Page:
University of Minnesota

Concluding Observations of the Human Rights Committee
, Argentina, U.N. Doc. A/50/40, paras. 144-165 (1995).





144. The Committee considered the second periodic report of Argentina (CCPR/C/75/Add.1) at its 1389th to 1391st meetings, held on 21 and 22 March 1995 (see CCPR/C/SR.1389 to 1391), and adopted, at its 1411th meeting (fifty-third session), held on 5 April 1995 the following final comments:

1. Introduction

145. The Committee welcomes the second periodic report submitted by the State party and views with satisfaction the frank and constructive manner in which the dialogue with the Committee has been conducted. It welcomes in particular the comprehensive answers provided by the high-level delegation representing the State party. None the less, the Committee expresses its regret that the report does not adequately deal with the factors and difficulties encountered with regard to the actual implementation of the Covenant. The Committee notes that this shortcoming was compensated in part by the oral update of the report, as well as the oral replies provided to the list of issues and other questions raised by the Committee during the consideration of the State party's report.

2. Factors and difficulties affecting the implementation of the Covenant

146. The Committee notes that the compromises made by the State party with respect to its authoritarian past, especially the Law of Due Obedience and Law of Punto Final and the presidential pardon of top military personnel, are inconsistent with the requirements of the Covenant.

3. Positive aspects

147. The Committee notes with satisfaction Argentina's continuous progress in its efforts to democratize and to match its level of human rights protection with international standards. Although much work remains to be done in this area, legislative developments since 1983 indicate that Argentina is committed to the protection of human rights at the highest levels. In this connection, the Committee welcomes the constitutional reforms of August 1994, which elevate several international human rights instruments, including the Covenant and the First Optional Protocol, above national laws and grants them constitutional status (arts. 31 and 75 (22) of the Constitution). The Committee further welcomes the creation of the post of "Defender of the People", which was established in December 1993 under Act 24,284. This post is responsible for the protection of the rights of the Argentine people against possible infringement by the national authorities.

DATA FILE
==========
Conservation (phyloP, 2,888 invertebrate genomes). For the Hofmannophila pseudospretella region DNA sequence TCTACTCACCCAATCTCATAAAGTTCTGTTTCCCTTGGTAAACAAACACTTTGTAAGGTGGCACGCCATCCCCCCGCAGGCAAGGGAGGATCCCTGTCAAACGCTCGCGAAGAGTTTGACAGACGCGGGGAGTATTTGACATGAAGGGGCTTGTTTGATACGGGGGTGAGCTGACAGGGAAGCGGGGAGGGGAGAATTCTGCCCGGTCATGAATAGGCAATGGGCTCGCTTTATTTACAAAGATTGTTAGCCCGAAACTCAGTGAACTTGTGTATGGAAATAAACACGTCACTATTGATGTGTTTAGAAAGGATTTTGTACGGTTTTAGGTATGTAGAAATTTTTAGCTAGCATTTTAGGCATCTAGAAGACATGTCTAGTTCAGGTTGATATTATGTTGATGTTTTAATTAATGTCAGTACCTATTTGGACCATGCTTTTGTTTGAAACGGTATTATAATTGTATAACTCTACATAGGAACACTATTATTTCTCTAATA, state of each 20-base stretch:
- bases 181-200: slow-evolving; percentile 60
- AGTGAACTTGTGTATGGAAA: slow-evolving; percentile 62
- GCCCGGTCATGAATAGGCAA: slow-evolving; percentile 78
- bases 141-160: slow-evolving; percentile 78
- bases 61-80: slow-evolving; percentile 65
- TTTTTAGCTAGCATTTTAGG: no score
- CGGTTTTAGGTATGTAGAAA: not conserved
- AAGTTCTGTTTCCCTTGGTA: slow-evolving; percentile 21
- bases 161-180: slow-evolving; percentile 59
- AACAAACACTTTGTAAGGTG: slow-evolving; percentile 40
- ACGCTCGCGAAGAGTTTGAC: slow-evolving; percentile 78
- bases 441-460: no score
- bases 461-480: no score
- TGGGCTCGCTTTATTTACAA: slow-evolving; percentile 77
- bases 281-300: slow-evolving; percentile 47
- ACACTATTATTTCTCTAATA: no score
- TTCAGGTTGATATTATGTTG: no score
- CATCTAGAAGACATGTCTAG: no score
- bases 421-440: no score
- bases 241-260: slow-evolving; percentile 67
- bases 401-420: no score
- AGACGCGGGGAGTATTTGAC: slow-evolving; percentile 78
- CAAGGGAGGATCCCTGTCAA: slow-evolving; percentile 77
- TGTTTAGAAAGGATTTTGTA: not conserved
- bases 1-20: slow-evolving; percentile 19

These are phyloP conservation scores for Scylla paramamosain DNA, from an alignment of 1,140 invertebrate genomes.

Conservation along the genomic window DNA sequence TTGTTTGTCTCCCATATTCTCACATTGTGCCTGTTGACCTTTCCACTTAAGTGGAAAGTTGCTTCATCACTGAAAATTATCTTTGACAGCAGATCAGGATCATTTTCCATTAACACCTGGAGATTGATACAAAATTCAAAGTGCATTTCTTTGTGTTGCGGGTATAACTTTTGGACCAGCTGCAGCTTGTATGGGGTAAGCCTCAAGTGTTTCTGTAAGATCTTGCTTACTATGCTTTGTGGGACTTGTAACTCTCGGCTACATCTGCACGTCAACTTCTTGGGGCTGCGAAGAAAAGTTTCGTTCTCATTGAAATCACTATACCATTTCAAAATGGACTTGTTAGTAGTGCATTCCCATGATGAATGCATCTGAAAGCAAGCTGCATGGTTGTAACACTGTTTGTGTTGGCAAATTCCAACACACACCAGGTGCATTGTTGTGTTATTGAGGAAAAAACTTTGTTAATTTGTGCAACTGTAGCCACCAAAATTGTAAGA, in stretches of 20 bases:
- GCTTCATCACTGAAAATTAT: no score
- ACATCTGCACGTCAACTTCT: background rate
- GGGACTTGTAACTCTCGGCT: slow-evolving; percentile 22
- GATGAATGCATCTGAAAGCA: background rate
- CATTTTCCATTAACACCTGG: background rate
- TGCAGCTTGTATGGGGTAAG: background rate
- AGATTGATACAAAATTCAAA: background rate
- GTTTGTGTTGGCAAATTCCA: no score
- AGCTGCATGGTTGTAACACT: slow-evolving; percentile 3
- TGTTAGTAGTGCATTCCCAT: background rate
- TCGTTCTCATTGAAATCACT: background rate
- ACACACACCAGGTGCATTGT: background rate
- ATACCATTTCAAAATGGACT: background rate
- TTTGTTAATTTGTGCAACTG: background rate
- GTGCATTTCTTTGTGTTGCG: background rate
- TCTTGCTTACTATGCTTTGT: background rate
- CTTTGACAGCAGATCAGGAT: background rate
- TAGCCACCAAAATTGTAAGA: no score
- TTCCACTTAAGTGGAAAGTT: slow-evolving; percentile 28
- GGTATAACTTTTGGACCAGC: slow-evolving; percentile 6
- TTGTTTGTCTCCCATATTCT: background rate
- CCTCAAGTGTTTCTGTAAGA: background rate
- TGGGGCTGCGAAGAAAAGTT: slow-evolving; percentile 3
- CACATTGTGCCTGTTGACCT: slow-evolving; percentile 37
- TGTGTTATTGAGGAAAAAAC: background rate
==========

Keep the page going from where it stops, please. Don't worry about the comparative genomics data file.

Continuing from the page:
148. The Committee welcomes the programmes established for the advancement of women's equality and particularly welcomes the recognition on the part of the State party of violence against women as a matter of concern.

149. The Committee welcomes the enactment of Act 24,043 granting compensation to those who were detained by order of the Executive. It also welcomes Act 24,411 which grants some benefits to relatives of disappeared persons.

150. The Committee welcomes the revisions made to the Code of Criminal Procedure, those which are under way to the Code of Civil Procedure, the reform of the prison system and the establishment of the Office of the Government Procurator for the Prison System. It also welcomes the efforts by the State party to rehabilitate convicted prisoners and construct more facilities to alleviate prison crowding.

151. The Committee notes with satisfaction the elimination in the constitutional reforms of 1994 of the qualification that the President of the Republic must be Catholic.

152. The Committee also notes with satisfaction that the Ministries of the Interior and of Foreign Affairs are conducting human rights training programmes for law enforcement officials, personnel engaged in the administration of justice, and the general public.